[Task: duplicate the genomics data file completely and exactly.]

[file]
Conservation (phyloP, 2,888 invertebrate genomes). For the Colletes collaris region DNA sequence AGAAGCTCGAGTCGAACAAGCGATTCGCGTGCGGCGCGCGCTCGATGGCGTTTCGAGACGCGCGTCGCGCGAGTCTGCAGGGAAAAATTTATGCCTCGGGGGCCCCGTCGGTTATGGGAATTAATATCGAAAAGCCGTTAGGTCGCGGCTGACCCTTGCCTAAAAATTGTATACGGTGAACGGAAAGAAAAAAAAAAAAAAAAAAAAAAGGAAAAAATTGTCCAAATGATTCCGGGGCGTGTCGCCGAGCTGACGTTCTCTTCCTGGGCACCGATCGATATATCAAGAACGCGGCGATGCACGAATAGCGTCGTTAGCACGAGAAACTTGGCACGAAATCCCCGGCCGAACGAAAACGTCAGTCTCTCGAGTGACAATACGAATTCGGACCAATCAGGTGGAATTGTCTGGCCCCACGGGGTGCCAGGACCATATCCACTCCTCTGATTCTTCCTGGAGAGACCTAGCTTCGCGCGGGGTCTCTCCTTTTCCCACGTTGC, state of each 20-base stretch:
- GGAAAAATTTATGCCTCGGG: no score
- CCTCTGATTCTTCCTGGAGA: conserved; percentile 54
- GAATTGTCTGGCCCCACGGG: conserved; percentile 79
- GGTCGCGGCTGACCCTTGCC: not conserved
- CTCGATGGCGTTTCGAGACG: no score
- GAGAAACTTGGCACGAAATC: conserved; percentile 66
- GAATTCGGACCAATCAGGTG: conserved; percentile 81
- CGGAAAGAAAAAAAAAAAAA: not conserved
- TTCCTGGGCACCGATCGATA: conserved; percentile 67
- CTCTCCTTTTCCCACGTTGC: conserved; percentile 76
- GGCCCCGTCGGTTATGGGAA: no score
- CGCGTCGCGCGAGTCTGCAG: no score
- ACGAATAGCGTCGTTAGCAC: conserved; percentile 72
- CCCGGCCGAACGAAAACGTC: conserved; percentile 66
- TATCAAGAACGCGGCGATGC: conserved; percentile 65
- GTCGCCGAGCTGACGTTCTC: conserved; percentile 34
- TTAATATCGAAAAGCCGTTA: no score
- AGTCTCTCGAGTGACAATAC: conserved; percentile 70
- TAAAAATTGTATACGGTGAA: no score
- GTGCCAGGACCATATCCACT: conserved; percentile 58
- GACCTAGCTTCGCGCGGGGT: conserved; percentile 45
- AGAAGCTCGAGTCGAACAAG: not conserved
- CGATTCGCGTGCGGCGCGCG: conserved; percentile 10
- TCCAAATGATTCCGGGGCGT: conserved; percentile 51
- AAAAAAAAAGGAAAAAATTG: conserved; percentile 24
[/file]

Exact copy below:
Conservation (phyloP, 2,888 invertebrate genomes). For the Colletes collaris region DNA sequence AGAAGCTCGAGTCGAACAAGCGATTCGCGTGCGGCGCGCGCTCGATGGCGTTTCGAGACGCGCGTCGCGCGAGTCTGCAGGGAAAAATTTATGCCTCGGGGGCCCCGTCGGTTATGGGAATTAATATCGAAAAGCCGTTAGGTCGCGGCTGACCCTTGCCTAAAAATTGTATACGGTGAACGGAAAGAAAAAAAAAAAAAAAAAAAAAAGGAAAAAATTGTCCAAATGATTCCGGGGCGTGTCGCCGAGCTGACGTTCTCTTCCTGGGCACCGATCGATATATCAAGAACGCGGCGATGCACGAATAGCGTCGTTAGCACGAGAAACTTGGCACGAAATCCCCGGCCGAACGAAAACGTCAGTCTCTCGAGTGACAATACGAATTCGGACCAATCAGGTGGAATTGTCTGGCCCCACGGGGTGCCAGGACCATATCCACTCCTCTGATTCTTCCTGGAGAGACCTAGCTTCGCGCGGGGTCTCTCCTTTTCCCACGTTGC, state of each 20-base stretch:
- GGAAAAATTTATGCCTCGGG: no score
- CCTCTGATTCTTCCTGGAGA: conserved; percentile 54
- GAATTGTCTGGCCCCACGGG: conserved; percentile 79
- GGTCGCGGCTGACCCTTGCC: not conserved
- CTCGATGGCGTTTCGAGACG: no score
- GAGAAACTTGGCACGAAATC: conserved; percentile 66
- GAATTCGGACCAATCAGGTG: conserved; percentile 81
- CGGAAAGAAAAAAAAAAAAA: not conserved
- TTCCTGGGCACCGATCGATA: conserved; percentile 67
- CTCTCCTTTTCCCACGTTGC: conserved; percentile 76
- GGCCCCGTCGGTTATGGGAA: no score
- CGCGTCGCGCGAGTCTGCAG: no score
- ACGAATAGCGTCGTTAGCAC: conserved; percentile 72
- CCCGGCCGAACGAAAACGTC: conserved; percentile 66
- TATCAAGAACGCGGCGATGC: conserved; percentile 65
- GTCGCCGAGCTGACGTTCTC: conserved; percentile 34
- TTAATATCGAAAAGCCGTTA: no score
- AGTCTCTCGAGTGACAATAC: conserved; percentile 70
- TAAAAATTGTATACGGTGAA: no score
- GTGCCAGGACCATATCCACT: conserved; percentile 58
- GACCTAGCTTCGCGCGGGGT: conserved; percentile 45
- AGAAGCTCGAGTCGAACAAG: not conserved
- CGATTCGCGTGCGGCGCGCG: conserved; percentile 10
- TCCAAATGATTCCGGGGCGT: conserved; percentile 51
- AAAAAAAAAGGAAAAAATTG: conserved; percentile 24